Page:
Doop-de-do

Can’t believe it’s only Tuesday – feels much later.

The Oscars were fun on Sunday – especially since I was the winner of the golden bunny for guessing the most winners (thank goodness for Entertainment Weekly). We also had pizza and some tasty Wegman’s treats, thanks to Mo, our host. Hard to believe he hasn’t been to our place yet, will have to reciprocate soon. I’m on a late schedule this week as a result, as I didn’t make it to be until 1:30 that night, and not until work ’til 11 and 10:30 so far.

Got rid of my extra Queen ticket, thanks to a friend of Mel’s – funny how I couldn’t do that with an auction on eBay, or posts to craigslist or brianmay.com. We’re going to hit RFD before the show, and it’s always nice to relax over dinner beforehand, rather than rushing to beat traffic and getting there just in time (or a little late).

Going to make $100 tomorrow night – I’ve been invited to take part of a focus group in Fairfax that want my opinion on TV. Easy money.

Catching up

As last weekend, no big plans for this weekend, so I mostly caught up. We finished watching TV recorded over vacation (watched 3 24s mid week, 2 Losts last night and I’ve watched several music shows as well as Daily Show/Colbert Reports, Real Time, Battlestar Galactica, and Smallville, as well as I, Robot), and finished all periodicals and web surfing. Had clam chowder and crab stuffed shrimp Friday, made burgers last night, going over to an Oscar party tonight where we’ll probably have pizza.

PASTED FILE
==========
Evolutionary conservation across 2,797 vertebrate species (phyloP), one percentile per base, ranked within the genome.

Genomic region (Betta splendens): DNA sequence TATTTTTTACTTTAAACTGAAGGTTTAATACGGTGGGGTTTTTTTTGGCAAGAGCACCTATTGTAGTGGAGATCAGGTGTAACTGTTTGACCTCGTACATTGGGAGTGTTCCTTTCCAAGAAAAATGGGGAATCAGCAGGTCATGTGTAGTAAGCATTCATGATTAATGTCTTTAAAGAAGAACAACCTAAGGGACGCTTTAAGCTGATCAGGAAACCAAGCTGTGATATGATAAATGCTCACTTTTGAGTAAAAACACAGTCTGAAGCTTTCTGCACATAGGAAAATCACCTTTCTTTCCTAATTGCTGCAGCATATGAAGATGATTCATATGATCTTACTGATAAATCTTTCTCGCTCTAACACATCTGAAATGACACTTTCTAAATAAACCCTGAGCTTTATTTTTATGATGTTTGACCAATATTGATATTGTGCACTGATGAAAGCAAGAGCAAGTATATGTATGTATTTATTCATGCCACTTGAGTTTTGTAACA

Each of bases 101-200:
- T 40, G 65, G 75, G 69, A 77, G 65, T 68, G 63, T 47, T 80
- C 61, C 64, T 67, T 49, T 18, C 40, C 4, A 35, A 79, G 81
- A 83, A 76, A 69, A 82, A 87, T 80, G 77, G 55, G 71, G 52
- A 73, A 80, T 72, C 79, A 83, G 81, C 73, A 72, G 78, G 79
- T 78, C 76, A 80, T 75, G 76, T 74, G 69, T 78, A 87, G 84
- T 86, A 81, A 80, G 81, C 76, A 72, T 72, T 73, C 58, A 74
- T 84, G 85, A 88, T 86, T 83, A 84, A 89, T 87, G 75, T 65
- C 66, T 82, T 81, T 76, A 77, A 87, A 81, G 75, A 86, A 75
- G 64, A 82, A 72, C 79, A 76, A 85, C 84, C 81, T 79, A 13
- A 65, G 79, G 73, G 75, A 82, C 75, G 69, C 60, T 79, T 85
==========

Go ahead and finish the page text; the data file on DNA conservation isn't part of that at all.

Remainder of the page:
Took the dog on a couple long walks, including a “brush clearing” one to get the thorns weeds off the path in the woods – not sure why the prez likes it so much, I was sweaty and tired when through. Favorite thing I did today was read Nick Hornby’s Songbook, a collection of essays about songs he likes, that came with a companion CD (only hald of the songs, and I only had another 5, but that’s ok). Interesting reading with an actual soundtrack, since I usually read with music on. And it really resonated with me (pun intended). I especially liked this passage: